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Definition of "kick in" [kick in]

  • To kick or strike so as to cause the object struck to collapse or fall inwards. (verb)
  • To start or connect suddenly. (verb)
  • To contribute, especially to a collection of money. (verb) : Text is available under the Creative Commons Attribution-ShareAlike License

Use "kick in" in a sentence
  • "Shelley's words were a kick in the stomach that made the twin-tub sensation feel like minor indigestion."
  • "We're already seeing inflation start to flare, some of the recent commodities activity, and I just--I'm hoping that Mr. Obama's re-election ambitions kick in here and he says, I need to get this unemployment growth down, and also it's not going to help me if we've got $5-a-gallon gasoline next year, so forget the stimulus, forget the monetary creation."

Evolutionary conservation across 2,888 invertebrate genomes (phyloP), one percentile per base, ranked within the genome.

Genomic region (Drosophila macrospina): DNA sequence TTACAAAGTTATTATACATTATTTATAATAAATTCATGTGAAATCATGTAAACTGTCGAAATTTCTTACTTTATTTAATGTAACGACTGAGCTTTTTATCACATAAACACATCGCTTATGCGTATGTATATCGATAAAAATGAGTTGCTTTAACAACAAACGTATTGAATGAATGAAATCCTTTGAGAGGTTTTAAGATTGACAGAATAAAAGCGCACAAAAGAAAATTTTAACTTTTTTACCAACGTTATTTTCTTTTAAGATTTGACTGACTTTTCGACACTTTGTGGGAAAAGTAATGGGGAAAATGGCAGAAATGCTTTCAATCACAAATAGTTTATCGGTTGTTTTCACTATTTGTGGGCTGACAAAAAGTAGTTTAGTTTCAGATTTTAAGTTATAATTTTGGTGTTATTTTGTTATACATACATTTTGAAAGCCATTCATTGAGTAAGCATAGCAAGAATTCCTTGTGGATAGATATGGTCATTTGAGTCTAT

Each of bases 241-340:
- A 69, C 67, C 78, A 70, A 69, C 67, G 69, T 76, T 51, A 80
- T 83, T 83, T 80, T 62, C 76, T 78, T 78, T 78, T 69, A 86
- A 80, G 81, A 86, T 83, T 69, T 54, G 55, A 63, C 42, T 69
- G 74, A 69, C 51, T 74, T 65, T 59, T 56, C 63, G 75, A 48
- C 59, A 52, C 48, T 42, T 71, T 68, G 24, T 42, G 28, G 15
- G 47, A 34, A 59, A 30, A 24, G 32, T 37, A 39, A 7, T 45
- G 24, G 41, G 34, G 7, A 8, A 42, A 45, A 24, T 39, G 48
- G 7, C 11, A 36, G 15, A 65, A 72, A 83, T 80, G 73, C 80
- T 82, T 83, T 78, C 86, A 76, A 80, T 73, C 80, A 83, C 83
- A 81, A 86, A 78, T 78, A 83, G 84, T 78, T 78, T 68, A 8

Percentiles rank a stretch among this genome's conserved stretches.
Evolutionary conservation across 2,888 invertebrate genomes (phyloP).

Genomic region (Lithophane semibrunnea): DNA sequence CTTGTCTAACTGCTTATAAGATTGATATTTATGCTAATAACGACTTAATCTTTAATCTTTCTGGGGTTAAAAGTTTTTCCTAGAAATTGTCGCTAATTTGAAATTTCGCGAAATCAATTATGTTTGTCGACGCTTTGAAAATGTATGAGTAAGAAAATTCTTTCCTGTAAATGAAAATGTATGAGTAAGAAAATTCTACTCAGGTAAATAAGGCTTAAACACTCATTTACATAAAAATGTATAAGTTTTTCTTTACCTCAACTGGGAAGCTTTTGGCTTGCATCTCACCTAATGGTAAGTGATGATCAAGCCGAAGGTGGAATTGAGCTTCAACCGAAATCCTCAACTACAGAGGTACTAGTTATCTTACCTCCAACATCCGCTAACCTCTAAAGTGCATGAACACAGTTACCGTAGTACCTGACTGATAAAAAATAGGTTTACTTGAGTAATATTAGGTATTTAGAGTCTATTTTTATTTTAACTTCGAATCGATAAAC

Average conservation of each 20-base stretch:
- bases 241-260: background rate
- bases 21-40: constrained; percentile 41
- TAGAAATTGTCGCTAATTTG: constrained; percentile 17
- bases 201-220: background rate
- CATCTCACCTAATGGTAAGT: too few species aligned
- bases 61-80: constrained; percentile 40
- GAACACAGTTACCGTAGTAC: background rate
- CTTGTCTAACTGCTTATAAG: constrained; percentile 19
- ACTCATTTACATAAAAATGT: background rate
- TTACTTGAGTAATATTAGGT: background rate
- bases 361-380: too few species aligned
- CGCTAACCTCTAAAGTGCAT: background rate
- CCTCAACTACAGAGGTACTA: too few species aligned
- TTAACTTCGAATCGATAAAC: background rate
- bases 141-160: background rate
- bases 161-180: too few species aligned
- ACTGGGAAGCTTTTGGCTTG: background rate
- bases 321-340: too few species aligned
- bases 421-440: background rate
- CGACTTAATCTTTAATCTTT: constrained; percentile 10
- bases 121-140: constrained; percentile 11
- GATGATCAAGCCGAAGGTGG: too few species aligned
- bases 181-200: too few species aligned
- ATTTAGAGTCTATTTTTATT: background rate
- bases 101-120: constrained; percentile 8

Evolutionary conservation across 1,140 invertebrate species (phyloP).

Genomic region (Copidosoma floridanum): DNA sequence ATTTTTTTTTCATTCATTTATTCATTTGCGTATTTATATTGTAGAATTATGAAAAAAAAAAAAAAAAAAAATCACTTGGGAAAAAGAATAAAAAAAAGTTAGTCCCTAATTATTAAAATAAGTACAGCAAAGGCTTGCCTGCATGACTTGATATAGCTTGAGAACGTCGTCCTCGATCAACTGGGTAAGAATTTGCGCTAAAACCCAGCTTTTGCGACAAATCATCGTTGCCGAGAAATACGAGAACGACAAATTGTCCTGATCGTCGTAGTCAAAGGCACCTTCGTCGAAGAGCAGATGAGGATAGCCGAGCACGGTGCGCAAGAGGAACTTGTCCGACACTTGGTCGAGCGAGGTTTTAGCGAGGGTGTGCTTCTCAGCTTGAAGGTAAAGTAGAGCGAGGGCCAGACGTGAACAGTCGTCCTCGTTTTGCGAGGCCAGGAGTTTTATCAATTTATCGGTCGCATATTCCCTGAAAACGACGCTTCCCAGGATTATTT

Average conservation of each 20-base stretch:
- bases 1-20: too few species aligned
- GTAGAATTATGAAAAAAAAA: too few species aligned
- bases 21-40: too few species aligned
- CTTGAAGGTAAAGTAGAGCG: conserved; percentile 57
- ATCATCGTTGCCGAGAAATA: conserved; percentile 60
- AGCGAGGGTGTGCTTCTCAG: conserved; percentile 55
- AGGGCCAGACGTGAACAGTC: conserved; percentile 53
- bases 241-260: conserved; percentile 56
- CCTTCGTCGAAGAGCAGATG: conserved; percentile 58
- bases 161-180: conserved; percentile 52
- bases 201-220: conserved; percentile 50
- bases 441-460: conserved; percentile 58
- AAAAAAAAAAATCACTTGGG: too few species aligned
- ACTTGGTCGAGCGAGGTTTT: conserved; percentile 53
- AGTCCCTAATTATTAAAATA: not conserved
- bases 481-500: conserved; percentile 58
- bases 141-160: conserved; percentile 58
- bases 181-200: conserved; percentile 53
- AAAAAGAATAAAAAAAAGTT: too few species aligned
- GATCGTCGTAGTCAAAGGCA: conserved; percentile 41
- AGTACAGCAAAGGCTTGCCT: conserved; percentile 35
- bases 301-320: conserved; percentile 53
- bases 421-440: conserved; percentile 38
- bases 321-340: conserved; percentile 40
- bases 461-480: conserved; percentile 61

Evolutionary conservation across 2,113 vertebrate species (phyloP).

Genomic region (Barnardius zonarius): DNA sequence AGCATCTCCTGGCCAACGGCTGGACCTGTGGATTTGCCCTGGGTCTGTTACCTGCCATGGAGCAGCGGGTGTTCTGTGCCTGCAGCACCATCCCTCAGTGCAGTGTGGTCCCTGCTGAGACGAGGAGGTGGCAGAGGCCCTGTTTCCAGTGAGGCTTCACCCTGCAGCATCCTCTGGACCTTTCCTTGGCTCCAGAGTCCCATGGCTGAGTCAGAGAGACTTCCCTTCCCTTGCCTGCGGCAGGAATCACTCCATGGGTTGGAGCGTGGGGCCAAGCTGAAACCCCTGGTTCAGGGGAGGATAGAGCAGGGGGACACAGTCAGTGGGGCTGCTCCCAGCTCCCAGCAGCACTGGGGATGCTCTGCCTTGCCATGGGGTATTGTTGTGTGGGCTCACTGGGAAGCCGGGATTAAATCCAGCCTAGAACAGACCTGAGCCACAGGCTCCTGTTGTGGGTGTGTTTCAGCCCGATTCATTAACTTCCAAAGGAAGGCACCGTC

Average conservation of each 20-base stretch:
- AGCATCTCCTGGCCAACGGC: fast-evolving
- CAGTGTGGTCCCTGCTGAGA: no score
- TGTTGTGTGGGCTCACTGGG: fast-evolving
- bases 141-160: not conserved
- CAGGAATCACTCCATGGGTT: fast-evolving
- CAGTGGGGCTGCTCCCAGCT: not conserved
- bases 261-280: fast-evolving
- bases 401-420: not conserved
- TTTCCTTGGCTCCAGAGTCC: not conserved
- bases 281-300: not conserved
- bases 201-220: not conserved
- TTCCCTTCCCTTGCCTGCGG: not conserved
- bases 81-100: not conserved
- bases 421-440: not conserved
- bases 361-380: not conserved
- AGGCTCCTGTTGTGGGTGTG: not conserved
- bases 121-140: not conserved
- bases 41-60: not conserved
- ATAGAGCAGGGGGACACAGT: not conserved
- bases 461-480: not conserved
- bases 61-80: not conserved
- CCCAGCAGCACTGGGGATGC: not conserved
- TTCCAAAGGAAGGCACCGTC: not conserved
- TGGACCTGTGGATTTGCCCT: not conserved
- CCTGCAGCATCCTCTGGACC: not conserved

• "‘It was at night … You couldn’t see a thing … We were separated … There were shots and shouting and chases … I was hit in the chest and I started to run … A couple of cops grabbed me … I bit one of them and forced the other to let go with a kick in the guts …"